HomeContributorsFundamental AnalysisU.S. April Payroll Employment Jumps by 211K

U.S. April Payroll Employment Jumps by 211K


  • April payroll employment rose a stronger-than-expected 211K returning to a pace of increase evident in the first two months of the year and indicative that the March moderation to 79K was an anomaly.
  • The recovery in employment was most evident in private sector, service-producing jobs where hiring jumped to 173K from 54K in March. Goods-producing jobs rose 21K in April which was down slightly from the 23K increase recorded the previous month while government employment rose to 17K from 2K over the same period.
  • The separate household survey indicated a further unexpected drop in the unemployment rate to 4.4% from the 4.5% recorded in March and 4.7% in February. Market expectations had been for the April rate to retrace one-half of the March drop.
  • Average hourly earnings, the main wage measure in the report, rose an expected 0.3% though this did not prevent the year-over-year rate moderating slightly to 2.5% from 2.6% in March and a Q1 average of 2.7%. Despite the moderation, the data is indicative workers continuing to enjoy real wage gains.

Our Take:

The rise in April payroll employment provides some evidence that the weakness in March where the employment gain dropped to 79K was an anomaly and that businesses confidence remains robust to take on more workers. The wage increase did moderate slightly in April but is still indicative of real wage gains. This continued support to household incomes should contribute to Q2 consumer spending growth, and overall Q2 GDP growth, rebounding to an above-average rate after a disappointing first quarter increase. The FOMC statement this week characterized "the slowing in growth during the first quarter as likely to be transitory" and would likely view today’s employment report as offering support to this claim. Our forecast assumes that the Fed will continue to tighten policy with the fed funds range rising by a cumulative 50 basis points before the end of the year. However, this is contingent upon the upcoming expenditure data confirming a rebound in growth. Our forecast assumes that annualized GDP growth picks up to 2.9% from the 0.7% rise recorded in Q1 with above-average growth being maintained through the end of next year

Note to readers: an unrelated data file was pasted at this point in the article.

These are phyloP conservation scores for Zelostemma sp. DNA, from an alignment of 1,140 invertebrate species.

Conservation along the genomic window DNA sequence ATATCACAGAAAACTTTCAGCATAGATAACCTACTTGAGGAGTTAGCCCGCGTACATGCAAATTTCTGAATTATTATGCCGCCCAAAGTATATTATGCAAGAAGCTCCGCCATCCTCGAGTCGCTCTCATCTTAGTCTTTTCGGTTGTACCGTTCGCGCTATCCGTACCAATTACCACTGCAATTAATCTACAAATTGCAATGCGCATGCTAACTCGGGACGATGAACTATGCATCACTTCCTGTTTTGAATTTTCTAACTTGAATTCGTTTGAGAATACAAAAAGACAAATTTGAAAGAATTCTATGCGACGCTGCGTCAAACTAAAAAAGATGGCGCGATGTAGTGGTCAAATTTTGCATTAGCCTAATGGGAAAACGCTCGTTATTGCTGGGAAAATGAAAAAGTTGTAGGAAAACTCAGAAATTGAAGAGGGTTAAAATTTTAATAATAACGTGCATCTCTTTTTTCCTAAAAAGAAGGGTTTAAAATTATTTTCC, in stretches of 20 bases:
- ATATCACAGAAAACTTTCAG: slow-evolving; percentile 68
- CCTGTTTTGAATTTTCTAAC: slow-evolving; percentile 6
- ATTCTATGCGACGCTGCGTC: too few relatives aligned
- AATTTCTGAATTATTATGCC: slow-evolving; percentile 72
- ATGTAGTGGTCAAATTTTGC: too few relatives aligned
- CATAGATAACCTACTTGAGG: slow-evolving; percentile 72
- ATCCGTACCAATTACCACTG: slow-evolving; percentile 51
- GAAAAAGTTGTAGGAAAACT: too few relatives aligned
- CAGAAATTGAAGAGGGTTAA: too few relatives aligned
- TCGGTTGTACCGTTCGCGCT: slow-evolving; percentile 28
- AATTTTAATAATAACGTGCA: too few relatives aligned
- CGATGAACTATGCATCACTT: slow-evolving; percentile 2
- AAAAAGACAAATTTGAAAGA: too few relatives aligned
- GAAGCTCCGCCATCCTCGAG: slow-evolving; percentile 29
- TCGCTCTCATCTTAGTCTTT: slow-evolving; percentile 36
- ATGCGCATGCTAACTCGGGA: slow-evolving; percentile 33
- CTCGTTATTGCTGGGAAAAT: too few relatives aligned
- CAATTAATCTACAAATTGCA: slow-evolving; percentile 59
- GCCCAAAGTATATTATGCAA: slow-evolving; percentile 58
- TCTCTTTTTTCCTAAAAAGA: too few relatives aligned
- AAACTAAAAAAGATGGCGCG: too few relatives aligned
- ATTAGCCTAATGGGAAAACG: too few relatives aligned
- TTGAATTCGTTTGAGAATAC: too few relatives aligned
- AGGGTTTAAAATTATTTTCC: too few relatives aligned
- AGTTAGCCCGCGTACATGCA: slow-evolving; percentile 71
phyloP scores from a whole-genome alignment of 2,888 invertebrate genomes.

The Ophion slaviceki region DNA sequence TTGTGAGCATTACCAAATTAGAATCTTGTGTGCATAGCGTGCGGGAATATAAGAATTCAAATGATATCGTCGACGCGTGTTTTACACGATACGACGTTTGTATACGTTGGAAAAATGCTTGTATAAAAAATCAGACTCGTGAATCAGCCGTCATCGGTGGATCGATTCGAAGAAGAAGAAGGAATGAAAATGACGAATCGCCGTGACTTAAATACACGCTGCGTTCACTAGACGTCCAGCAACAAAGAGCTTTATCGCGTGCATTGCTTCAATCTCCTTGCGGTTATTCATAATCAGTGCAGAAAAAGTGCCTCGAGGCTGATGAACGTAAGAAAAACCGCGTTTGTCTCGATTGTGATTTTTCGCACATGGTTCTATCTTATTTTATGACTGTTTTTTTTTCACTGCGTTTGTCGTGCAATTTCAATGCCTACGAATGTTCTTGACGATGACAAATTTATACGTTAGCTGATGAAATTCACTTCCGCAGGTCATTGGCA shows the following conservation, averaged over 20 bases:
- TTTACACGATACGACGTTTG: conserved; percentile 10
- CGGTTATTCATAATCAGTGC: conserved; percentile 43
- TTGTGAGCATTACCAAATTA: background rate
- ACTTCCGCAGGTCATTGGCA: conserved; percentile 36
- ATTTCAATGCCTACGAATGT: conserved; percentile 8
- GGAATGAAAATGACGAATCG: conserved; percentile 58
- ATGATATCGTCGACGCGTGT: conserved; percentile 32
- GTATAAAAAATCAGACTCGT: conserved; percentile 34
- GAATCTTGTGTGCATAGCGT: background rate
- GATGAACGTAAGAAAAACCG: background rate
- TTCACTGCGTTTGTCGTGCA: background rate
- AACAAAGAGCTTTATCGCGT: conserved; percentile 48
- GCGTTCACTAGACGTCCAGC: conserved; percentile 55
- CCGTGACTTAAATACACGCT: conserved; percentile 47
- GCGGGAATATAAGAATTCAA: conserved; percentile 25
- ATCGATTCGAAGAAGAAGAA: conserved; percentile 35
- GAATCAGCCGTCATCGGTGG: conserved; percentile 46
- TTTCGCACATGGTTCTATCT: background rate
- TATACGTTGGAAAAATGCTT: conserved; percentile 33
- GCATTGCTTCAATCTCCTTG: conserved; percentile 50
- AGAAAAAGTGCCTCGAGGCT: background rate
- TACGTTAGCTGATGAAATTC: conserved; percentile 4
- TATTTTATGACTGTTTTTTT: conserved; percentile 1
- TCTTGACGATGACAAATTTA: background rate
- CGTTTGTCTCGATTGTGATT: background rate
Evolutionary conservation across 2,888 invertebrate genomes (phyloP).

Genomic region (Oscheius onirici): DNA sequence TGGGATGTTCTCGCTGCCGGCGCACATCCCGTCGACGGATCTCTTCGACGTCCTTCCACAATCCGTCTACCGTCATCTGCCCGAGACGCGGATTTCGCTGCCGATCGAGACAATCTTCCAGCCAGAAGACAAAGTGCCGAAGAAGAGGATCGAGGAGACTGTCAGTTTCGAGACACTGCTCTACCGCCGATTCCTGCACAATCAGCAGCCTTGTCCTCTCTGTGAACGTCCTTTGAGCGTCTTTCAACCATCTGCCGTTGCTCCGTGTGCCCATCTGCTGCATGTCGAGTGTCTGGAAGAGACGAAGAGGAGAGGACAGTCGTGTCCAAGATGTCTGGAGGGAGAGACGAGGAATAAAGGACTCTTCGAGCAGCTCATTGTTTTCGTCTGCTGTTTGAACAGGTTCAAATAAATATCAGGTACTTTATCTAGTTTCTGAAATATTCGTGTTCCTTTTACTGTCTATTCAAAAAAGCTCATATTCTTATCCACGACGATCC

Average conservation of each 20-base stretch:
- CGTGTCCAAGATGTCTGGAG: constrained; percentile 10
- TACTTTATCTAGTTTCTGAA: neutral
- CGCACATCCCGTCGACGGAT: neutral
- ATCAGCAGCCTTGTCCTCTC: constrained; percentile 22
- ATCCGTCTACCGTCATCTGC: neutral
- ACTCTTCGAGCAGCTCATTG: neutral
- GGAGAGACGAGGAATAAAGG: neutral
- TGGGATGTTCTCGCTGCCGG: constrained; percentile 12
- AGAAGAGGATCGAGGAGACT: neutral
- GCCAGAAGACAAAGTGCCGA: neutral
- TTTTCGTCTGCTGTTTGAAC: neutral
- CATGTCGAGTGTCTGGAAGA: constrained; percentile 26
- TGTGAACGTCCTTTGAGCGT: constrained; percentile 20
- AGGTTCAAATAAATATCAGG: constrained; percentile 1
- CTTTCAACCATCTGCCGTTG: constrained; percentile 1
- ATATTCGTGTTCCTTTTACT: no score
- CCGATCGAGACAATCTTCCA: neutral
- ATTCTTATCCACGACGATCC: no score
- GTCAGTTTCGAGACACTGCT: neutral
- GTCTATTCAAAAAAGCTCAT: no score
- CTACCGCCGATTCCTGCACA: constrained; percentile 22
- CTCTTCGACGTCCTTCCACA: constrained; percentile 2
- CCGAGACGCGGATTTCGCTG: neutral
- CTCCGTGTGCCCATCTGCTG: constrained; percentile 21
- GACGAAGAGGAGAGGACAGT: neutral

RBC Financial Group
RBC Financial Grouphttp://www.rbc.com/
The statements and statistics contained herein have been prepared by the Economics Department of RBC Financial Group based on information from sources considered to be reliable. We make no representation or warranty, express or implied, as to its accuracy or completeness. This report is for the information of investors and business persons and does not constitute an offer to sell or a solicitation to buy securities.

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